With the global transition to a knowledge-based economy, the importance of intellectual property (IP) has skyrocketed, making it an indispensable part of business in today’s world. Until a few decades back this aspect of business was neglected as enterprises and businesses failed to appreciate its importance, focusing more on tangible assets such as buildings, factories and machineries, and not on intangible assets like trademarks, copyrights, patents and geographical indications. This recognition of IP and its importance has brought the concept of IP audits to the forefront.
IP audits are systematic reviews of IP owned by the enterprise and their related risks and opportunities. They involve analysis of IP owned, used and acquired by a business, and how it is managed, maintained and utilized. IP audits examine the IP assets and explain how they may be used by the enterprise to promote its business objectives and goals. They also help in identifying those IP assets not being utilized to their optimal potential. They can help examine, protect and enhance IP, and implement best practices for IP asset management.
Why audit IP?
Like tangible property, IP has to be identified, protected and maintained to maximize its value, diminish the possibility of third party abuse and prevent accidental loss. A thorough examination and analysis of intangible assets is extremely crucial as this allows enterprises to identify their IP assets and make decisions with respect to those assets. It also brings to the forefront any danger or possible infringement of the IP assets.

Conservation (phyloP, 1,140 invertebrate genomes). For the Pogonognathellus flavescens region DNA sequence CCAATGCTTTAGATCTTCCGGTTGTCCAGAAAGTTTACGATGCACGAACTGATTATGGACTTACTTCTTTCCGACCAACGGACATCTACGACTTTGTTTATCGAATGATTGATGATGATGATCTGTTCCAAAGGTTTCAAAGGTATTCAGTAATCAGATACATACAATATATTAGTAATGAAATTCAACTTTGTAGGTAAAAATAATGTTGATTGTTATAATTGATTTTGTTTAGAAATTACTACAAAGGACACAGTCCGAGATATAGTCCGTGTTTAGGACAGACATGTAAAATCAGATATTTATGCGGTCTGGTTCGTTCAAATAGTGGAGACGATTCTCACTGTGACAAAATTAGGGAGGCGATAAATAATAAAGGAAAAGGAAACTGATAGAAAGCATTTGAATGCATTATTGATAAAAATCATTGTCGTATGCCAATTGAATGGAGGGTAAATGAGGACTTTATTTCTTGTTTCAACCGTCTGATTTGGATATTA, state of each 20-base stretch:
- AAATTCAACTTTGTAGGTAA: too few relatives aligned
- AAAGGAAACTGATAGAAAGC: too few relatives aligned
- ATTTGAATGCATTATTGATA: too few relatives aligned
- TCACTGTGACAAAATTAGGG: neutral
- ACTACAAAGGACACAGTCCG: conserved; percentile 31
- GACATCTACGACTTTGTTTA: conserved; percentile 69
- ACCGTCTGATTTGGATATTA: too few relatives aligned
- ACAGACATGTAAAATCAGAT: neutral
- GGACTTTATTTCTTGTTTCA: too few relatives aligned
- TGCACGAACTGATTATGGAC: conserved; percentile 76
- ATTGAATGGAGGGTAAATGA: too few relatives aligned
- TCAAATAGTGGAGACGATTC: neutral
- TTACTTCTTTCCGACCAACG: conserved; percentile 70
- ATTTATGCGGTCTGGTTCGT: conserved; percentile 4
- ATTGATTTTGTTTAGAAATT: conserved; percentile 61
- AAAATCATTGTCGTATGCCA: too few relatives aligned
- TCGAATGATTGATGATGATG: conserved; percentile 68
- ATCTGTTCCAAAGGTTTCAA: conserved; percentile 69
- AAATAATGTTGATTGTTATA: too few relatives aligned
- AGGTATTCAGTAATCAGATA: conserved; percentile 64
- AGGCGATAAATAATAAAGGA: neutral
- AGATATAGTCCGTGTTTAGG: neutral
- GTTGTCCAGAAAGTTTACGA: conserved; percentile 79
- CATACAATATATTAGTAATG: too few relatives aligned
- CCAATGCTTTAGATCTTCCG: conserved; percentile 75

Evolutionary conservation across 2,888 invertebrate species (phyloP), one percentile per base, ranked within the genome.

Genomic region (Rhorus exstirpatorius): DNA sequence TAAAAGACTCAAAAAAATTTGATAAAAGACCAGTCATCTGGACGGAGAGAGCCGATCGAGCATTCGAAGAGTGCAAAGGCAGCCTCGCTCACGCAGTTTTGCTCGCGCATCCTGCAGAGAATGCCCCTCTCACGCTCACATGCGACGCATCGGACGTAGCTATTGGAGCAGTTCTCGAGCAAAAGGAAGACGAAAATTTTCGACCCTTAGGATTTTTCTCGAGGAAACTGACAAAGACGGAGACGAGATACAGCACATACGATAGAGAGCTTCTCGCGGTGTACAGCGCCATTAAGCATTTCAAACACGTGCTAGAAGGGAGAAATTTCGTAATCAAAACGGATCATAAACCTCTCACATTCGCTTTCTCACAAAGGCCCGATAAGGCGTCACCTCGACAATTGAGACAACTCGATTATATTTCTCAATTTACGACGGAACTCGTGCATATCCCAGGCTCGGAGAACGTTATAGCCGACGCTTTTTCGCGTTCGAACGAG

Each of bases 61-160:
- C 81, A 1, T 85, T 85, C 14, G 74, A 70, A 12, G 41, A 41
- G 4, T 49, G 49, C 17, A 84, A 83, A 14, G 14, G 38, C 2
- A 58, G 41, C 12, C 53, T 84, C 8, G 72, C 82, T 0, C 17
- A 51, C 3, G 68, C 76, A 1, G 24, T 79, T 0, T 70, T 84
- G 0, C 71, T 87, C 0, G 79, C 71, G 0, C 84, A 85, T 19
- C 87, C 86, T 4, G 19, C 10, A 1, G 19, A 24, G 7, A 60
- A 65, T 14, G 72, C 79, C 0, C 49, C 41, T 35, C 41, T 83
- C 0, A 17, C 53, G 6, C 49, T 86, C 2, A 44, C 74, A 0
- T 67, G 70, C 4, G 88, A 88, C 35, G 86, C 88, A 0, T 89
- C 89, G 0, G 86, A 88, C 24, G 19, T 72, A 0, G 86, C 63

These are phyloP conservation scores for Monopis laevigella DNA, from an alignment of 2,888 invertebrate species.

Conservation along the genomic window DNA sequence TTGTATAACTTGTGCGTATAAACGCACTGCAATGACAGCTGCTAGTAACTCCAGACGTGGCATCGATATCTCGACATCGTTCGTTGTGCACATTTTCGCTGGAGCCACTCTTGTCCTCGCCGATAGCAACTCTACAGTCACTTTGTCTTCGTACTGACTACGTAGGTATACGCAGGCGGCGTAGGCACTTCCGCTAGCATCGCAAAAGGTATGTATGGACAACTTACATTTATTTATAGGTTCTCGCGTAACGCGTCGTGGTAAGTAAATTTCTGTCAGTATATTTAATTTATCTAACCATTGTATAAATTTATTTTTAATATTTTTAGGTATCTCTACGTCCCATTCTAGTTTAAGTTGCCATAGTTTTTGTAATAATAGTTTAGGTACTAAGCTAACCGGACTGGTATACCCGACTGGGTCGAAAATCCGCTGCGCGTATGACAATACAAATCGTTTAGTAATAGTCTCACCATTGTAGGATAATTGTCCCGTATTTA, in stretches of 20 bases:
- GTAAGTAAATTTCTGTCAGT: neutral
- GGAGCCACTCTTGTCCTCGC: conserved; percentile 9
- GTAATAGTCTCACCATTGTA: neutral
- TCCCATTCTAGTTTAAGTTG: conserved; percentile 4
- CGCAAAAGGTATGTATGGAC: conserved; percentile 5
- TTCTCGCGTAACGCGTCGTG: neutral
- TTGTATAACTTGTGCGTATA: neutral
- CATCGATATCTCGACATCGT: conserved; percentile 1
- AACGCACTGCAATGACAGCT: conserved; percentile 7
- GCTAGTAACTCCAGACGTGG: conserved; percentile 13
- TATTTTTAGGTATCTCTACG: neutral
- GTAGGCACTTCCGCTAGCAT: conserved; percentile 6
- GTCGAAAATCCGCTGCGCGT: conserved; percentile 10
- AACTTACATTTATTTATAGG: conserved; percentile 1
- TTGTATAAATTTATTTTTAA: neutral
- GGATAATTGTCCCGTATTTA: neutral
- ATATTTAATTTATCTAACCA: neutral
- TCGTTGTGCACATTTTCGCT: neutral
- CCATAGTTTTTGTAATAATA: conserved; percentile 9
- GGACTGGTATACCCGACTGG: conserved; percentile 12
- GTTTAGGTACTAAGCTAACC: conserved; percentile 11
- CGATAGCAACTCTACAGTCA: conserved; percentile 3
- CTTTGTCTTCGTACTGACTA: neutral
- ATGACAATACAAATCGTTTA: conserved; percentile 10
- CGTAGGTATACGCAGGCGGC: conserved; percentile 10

The importance of IP audits is discernible in the case of Dow Chemical. In 1994, Dow saved US$50 million in taxes and maintenance fees on unneeded patents and US$25 million from patent licensing revenue by employing IP audits. Similarly IBM has, since 1993, earned US$1 billion by licensing its noncore technologies; if not for having performed an IP audit, these would not have been used.
Importance of IP audits is further reinforced by the Rolls Royce deal of 1998. In 1980 Rolls Royce plc sold Rolls Royce Motors to Vickers plc, a British company. In 1998, Vickers decided to sell Roll Royce Motors, and in the process Volkswagen outbid BMW. But Volkswagen later on realized that they had only bought the Rolls Royce plant, its Spirit of Ecstasy mascot and its characteristic radiator grille shape, but not the brand and logo, which still belonged to Rolls Royce plc, the parent company. Later, the same year, Rolls Royce plc licensed the brand and logo to BMW for GBP 40 million (US$62.5).
How to go about it
An IP audit begins with determining the objective and scope of the audit, as the type of audit employed depends upon the objective and scope. This is followed with the appointment of the audit team. There is no hard and fast rule regarding the team’s composition, though it should be carefully constituted, keeping in mind the objective of the audit. It should consist of legal members, managerial staff as well as members having technical knowledge when technological issues are involved.
Information pertaining to the enterprise must be collected by the team. A questionnaire may be circulated among employees, who should provide the team with a clear understanding of the scope and extent of the business, the kind of goods and services offered, the relationship of the goods and services with IP, internal policies and procedures followed and information pertaining to past dealings.